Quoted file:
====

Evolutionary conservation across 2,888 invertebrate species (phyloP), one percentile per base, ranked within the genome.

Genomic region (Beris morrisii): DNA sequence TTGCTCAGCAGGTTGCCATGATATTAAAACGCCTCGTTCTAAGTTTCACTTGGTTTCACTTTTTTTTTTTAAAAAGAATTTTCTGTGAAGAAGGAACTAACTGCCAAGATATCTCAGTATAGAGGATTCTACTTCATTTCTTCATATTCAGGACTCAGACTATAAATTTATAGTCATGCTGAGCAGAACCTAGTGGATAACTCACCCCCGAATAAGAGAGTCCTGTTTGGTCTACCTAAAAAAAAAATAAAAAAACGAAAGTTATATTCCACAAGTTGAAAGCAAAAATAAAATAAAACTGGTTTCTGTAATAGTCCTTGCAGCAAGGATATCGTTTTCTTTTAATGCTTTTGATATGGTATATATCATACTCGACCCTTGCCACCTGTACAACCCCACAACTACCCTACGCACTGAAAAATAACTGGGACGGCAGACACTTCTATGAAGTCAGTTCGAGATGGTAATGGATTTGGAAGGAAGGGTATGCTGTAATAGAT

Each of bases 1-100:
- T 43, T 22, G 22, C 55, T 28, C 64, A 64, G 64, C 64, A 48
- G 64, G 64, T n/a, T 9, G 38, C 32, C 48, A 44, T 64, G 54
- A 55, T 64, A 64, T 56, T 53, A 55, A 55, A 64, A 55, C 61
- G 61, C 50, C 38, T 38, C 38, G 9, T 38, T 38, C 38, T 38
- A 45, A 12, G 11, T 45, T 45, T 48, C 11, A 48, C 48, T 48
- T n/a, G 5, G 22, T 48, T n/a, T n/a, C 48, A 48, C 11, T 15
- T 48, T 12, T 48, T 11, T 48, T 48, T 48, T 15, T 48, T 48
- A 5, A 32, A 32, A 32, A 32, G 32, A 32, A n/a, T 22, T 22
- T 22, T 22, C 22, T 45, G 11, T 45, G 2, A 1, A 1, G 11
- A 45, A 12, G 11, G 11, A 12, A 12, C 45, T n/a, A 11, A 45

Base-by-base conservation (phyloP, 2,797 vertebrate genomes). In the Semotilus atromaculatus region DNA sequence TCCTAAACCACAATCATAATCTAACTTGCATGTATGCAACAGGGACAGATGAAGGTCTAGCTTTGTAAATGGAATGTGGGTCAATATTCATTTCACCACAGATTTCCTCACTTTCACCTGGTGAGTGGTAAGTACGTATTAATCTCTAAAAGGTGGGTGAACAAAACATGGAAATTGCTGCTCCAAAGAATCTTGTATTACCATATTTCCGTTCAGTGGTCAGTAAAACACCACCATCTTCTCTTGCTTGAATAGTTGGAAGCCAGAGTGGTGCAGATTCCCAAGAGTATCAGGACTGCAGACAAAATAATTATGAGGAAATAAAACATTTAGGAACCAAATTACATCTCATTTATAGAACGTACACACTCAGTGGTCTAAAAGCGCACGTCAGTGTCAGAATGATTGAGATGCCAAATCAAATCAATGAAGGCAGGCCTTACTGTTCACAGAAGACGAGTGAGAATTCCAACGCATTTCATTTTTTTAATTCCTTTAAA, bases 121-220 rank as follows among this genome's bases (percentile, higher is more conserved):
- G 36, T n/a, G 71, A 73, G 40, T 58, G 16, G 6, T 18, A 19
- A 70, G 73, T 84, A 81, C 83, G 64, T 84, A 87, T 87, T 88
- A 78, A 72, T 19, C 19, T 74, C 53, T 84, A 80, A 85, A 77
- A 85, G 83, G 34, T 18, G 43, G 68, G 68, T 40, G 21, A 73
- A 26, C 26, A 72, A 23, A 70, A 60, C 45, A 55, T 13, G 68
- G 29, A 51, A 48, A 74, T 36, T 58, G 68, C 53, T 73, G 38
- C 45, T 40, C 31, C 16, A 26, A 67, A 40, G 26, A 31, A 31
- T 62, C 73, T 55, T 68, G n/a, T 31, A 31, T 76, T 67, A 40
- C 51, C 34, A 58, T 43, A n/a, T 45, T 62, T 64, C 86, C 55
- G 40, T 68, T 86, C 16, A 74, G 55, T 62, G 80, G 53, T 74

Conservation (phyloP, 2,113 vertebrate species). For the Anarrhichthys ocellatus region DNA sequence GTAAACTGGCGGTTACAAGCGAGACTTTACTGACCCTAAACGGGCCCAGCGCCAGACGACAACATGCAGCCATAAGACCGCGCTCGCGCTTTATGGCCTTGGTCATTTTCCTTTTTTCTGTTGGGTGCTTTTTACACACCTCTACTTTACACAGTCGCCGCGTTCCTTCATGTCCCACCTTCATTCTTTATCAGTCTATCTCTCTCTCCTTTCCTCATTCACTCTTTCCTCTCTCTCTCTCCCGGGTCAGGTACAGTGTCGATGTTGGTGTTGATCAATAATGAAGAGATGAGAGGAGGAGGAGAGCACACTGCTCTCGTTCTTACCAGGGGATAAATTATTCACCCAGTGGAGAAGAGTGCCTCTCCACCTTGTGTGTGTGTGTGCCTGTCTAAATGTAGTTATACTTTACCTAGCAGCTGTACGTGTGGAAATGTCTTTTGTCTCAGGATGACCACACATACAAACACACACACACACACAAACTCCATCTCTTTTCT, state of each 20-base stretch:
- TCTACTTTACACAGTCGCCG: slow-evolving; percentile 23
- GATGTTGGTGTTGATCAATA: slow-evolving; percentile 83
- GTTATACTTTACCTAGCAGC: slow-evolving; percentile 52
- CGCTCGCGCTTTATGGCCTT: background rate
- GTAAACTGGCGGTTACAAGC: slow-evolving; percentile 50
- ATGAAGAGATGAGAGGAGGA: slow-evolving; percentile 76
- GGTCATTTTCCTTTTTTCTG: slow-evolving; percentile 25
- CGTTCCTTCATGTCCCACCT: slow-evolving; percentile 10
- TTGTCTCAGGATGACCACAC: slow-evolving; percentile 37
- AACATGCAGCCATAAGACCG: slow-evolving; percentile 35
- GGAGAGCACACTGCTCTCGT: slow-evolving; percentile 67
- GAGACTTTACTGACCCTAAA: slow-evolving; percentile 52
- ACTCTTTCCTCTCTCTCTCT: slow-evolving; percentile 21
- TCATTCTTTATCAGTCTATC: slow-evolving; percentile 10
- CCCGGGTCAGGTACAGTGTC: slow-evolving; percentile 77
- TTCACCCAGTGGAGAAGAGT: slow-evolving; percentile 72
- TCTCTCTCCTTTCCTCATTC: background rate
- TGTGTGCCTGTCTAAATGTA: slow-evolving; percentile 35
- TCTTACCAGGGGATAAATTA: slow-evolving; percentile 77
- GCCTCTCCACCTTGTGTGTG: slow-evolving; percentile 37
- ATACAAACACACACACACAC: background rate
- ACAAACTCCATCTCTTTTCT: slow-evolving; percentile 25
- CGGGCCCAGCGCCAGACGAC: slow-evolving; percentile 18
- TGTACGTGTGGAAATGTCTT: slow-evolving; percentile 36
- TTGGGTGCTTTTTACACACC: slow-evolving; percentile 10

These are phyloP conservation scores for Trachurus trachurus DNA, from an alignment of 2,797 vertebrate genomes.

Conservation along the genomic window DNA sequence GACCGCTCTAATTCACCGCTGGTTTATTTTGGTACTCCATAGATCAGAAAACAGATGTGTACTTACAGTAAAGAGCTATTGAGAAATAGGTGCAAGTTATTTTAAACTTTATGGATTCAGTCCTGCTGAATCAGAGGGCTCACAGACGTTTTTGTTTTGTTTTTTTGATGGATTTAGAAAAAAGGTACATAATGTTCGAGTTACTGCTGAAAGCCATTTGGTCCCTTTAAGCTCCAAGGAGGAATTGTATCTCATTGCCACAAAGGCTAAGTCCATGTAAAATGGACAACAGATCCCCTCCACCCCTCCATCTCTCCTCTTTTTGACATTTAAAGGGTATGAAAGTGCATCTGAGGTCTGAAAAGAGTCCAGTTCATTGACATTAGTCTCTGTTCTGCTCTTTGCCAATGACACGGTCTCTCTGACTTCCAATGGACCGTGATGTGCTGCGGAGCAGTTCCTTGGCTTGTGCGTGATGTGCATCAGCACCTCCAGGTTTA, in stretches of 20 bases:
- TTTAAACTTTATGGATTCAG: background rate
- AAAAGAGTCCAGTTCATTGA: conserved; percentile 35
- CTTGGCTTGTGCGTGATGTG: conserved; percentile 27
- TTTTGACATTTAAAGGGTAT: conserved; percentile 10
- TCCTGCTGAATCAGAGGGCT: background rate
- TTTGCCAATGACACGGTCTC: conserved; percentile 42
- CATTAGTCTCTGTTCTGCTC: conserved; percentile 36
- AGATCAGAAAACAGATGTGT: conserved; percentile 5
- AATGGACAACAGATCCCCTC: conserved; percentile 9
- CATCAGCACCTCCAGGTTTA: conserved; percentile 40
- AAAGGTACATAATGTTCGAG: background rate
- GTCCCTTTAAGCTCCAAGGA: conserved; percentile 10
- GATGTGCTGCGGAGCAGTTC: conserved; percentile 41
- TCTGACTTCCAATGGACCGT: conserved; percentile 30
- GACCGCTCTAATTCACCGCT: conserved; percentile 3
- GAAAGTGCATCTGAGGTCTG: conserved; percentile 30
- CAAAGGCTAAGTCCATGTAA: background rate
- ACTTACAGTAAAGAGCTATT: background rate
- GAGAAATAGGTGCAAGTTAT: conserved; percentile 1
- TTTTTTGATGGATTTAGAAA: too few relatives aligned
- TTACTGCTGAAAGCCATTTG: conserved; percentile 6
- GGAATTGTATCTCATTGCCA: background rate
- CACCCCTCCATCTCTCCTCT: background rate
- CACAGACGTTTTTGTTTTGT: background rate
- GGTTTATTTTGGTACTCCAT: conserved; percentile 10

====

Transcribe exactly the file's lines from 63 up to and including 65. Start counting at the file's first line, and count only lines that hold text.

- AAAGGTACATAATGTTCGAG: background rate
- GTCCCTTTAAGCTCCAAGGA: conserved; percentile 10
- GATGTGCTGCGGAGCAGTTC: conserved; percentile 41